Ann Romney is on Twitter. And she’s not happy. Late yesterday evening Mrs. Romney made her debut after Hilary Rosen, noted democratic strategist, said about her: “[S]he’s never worked a day in her life.” To which Mrs. Romney replied: “I made a choice to stay home and raise five boys. Believe me, it was hard work.”
Now Rosen, a fellow mom, wasn’t just taking a random potshot at Mrs. Romney. She was referring to the notion that the Romney campaign would be rolling Mrs. Romney out to blunt th the stark reality that he has issues — big ones — with women voters. The Obama campaign has a nearly 20% lead among women voters under 50. And Mr. Romney is so concerned he’s resorted to using dubious statistics to help his cause.
According to him, 92% of the jobs lost during the recession under President Obama’s watch were held by women. What did the nonpartisan site PolitiFact rate such an assertion? Mostly false. Mr. Romney’s fingers are probably still stained from cherry-picking the numbers from the Bureau of Labor and Statistics. By counting job losses from Pres. Obama’s first month in office, January 2009 (the president wasn’t sworn in until the 20th day), up until March 2012, Mr. Romney found that women lost 683,000 jobs while men lost 57,000. Those numbers are true — but they don’t tell the whole story.
Historically men are the first to lose jobs when a recession occurs. The recession started much earlier than the president’s swearing in: From December 2007 between June 2009 men lost 5,355,000 jobs and women lost 2,124,000 jobs. So really it was a matter of time before the recession was going to begin to affect women even more, particularly because they are overrepresented in education and government employment — both industries hit hard by GOP-favored cuts in spending.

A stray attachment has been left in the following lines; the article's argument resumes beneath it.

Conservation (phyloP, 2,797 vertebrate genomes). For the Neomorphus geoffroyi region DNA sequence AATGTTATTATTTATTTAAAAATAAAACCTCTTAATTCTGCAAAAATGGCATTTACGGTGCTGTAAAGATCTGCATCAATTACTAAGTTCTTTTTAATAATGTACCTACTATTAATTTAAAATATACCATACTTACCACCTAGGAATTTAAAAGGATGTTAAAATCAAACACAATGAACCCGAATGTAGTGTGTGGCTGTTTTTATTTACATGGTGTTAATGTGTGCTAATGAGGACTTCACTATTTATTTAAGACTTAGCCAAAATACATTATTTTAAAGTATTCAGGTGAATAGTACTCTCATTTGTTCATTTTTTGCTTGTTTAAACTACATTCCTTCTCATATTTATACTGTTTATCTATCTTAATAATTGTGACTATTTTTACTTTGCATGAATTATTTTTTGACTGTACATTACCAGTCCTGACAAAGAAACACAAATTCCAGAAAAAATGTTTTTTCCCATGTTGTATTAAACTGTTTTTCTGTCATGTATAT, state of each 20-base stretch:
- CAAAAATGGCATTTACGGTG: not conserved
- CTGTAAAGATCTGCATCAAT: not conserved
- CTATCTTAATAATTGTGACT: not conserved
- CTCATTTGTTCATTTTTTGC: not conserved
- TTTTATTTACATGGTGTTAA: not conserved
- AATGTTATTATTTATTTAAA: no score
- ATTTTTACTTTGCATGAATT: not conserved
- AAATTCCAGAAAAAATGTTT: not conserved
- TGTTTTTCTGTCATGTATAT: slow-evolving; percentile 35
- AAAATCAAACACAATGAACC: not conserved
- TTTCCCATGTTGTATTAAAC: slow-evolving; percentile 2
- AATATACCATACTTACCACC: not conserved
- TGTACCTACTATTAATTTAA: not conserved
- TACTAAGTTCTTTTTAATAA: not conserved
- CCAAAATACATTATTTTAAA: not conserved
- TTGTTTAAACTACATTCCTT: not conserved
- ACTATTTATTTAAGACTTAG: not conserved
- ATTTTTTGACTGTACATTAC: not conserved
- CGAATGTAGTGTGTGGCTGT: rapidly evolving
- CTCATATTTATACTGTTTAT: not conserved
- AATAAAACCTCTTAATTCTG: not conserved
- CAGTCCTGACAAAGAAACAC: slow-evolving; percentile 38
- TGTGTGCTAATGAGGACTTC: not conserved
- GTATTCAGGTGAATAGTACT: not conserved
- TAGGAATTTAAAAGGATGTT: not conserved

One would think Mr. Romney then would favor the Lily Ledbetter Fair Pay Act, which made it easier for women to sue over discriminatory pay practices. He doesn’t. At least not yet. But maybe that’ll change like so many other positions do. He also doesn’t support Planned Parenthood. (At least not anymore, but sure did when he was governor of Massachusetts). While they are a lightning rod for the abortion debate, they also provide an extensive amount of contraceptive needs for low-income women at a time when research shows a 46% reduction in abortions can be attributed to a long-term supply of birth control.
Enter Mrs. Romney to make that critical connection with women voters who just can’t embrace a candidate who has yet to embrace them. But how relatable is Mrs. Romney to the average woman voter? Not very. She had the luxury of staying home to raise her 5 boys. While many women only dream of it, Mr. Romney’s private equity work brought home the millions that financed the reality.
Plenty of women rightfully aspire to spend more time with their children at home, for the purposes of leisure or home schooling. The difference between Mrs. Romney and most of them is that she has the means of support. According to Pew Research Center, in 2009, 66% of women with children 17 and under worked outside the home; of those 74% worked full time. And of those women not working, 34% couldn’t find employment and 17% were laid off their last job.
There’s no doubt Ann Romney is a strong woman. And no one is questioning her character. She’s a breast cancer survivor who was also diagnosed with Multiple Schlerosis in 1998, when her youngest son, Craig, was age 17. But the reality is Ann Romney now has the hardest job she has ever had: convincing people to vote for her husband.